U.S. consumer prices held steady in April as energy prices fell for the first time this year, official data showed Tuesday.
The Labor Department reported its consumer price index (CPI) was unchanged from March, when it rose 0.3%.
Energy prices dropped 1.7% from March, led by a sharp 2.6% decline in gasoline prices, while food prices rose 0.2%.
Excluding energy and food prices, which tend to be more volatile, the core CPI rose 0.2% from March amid increases for housing, autos, airline fares, medical care and apparel.
The inflation numbers matched analyst expectations.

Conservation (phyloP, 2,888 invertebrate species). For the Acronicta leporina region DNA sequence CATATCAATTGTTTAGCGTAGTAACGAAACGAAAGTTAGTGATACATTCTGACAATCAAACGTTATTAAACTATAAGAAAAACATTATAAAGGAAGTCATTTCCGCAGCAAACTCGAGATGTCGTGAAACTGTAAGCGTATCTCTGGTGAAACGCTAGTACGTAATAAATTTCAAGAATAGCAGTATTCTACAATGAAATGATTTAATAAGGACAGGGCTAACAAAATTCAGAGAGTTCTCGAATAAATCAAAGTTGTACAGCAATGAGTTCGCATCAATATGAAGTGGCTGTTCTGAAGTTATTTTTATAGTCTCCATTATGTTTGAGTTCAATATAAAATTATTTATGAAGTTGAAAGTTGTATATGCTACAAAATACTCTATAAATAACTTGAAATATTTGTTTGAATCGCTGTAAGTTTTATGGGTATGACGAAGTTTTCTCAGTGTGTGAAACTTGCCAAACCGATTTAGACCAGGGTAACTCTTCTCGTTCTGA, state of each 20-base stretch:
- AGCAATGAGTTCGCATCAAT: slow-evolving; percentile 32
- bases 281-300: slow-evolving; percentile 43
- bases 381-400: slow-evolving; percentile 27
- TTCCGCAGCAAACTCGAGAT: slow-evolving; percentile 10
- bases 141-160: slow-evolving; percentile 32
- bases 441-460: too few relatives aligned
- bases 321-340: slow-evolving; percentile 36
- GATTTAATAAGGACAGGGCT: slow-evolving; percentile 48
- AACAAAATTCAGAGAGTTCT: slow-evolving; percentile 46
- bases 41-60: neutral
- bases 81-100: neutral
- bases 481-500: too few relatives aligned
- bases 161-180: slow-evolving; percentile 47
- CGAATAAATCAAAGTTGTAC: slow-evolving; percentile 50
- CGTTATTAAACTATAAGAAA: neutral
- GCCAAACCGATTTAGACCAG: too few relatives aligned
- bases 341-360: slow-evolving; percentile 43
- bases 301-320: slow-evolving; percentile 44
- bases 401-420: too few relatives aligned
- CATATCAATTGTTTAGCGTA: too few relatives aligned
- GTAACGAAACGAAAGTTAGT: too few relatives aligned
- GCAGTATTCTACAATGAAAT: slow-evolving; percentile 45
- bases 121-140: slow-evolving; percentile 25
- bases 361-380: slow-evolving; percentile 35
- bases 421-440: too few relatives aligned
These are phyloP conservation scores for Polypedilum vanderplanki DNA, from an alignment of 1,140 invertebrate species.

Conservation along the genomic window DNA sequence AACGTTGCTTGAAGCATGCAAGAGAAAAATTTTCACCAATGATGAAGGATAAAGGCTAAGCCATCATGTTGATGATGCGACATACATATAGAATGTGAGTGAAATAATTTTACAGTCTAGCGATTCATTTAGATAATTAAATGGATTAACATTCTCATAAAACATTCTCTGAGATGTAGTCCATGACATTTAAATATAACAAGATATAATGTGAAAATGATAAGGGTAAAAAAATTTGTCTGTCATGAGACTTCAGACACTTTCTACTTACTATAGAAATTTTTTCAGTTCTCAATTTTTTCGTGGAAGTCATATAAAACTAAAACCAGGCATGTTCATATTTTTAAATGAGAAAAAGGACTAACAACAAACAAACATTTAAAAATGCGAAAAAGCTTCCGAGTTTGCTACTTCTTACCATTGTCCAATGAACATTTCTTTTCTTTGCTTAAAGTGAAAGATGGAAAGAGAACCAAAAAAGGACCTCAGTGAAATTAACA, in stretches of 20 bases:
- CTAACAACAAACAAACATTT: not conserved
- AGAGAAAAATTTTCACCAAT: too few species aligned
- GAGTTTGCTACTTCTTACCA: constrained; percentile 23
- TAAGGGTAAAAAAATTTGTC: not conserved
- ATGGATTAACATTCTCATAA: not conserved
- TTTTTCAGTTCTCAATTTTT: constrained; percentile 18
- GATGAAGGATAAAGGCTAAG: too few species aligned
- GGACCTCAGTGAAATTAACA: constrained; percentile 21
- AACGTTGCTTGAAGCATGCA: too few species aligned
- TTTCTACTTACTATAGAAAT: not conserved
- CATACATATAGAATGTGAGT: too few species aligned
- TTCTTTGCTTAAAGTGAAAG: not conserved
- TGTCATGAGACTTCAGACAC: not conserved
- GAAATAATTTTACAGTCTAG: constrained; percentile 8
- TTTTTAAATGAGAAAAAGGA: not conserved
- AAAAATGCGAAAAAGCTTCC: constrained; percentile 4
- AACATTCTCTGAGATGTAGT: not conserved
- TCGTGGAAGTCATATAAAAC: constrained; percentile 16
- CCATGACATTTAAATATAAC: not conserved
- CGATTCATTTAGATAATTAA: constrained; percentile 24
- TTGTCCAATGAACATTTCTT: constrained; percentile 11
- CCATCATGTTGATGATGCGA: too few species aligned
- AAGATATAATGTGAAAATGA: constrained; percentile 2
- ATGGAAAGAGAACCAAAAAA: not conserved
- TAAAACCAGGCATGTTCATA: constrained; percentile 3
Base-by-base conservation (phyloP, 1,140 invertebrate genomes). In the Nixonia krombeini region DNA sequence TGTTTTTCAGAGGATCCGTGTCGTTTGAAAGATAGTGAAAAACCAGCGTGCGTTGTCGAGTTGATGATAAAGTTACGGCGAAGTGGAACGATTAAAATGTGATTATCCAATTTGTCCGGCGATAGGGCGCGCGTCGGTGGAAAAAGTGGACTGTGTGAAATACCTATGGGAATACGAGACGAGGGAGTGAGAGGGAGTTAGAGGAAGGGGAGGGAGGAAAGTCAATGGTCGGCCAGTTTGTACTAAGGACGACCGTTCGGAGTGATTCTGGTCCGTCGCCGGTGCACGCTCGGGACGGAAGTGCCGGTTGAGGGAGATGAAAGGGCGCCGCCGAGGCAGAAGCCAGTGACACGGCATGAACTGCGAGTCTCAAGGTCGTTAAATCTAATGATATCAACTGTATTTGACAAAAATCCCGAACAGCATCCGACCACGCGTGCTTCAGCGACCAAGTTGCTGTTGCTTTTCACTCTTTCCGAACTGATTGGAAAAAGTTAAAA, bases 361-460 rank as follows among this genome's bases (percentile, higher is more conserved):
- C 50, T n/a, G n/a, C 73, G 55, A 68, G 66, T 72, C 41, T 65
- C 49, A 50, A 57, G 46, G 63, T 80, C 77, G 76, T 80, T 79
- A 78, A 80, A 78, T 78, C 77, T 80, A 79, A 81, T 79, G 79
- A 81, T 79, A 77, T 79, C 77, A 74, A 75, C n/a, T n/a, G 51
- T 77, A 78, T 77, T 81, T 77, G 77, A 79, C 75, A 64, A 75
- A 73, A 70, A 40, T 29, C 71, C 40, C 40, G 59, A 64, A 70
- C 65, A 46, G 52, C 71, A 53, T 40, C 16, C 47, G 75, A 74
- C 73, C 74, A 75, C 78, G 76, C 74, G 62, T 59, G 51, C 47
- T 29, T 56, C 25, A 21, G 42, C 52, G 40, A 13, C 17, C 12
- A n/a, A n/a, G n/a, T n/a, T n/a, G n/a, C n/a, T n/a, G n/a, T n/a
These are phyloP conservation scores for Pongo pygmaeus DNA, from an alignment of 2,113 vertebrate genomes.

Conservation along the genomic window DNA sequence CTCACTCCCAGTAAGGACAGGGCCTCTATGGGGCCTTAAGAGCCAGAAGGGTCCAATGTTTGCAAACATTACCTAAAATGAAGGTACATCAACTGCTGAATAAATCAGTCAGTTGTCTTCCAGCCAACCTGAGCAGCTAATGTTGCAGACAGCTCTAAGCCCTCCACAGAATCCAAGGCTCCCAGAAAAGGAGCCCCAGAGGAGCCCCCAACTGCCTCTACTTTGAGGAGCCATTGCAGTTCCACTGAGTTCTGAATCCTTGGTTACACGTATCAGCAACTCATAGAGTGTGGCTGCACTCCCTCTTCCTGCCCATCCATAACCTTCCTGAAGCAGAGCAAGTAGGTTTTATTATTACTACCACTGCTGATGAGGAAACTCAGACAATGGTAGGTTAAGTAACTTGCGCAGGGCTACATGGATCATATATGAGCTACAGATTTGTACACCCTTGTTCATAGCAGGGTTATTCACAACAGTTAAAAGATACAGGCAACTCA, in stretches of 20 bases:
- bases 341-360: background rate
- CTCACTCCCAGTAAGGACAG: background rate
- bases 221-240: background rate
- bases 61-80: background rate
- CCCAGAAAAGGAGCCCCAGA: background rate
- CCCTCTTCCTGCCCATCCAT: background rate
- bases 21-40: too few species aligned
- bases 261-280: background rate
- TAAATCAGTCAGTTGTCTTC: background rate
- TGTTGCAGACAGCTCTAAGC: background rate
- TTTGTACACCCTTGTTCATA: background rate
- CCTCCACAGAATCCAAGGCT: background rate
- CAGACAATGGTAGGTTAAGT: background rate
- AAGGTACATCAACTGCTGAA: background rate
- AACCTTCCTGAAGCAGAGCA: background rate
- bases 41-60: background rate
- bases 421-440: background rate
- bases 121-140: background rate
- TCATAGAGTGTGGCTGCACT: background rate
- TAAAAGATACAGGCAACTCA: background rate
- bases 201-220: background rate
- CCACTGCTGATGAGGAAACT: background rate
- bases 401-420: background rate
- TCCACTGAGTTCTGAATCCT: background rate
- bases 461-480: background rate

On a 12-month basis, the all-items CPI was up 2.3% from April 2011, the lowest figure since February 2011, the department noted.
Core CPI also increased 2.3%.
"This is the first time since October 2009 that the 12-month all-items change has not exceeded the 12-month change for all items less food and energy," the department said.
The food index has risen 3.1% over the last 12 months, and the energy index has risen 0.9%.
Though annual consumer inflation is above the Federal Reserve's 2% benchmark, the central bank has long insisted that inflationary pressures from higher oil prices were transitory.
"Overall, core inflation is stable, and we expect no significant change through the end of this year at least," said Ian Shepherdson at High Frequency Economics.
Copyright Agence France-Presse, 2012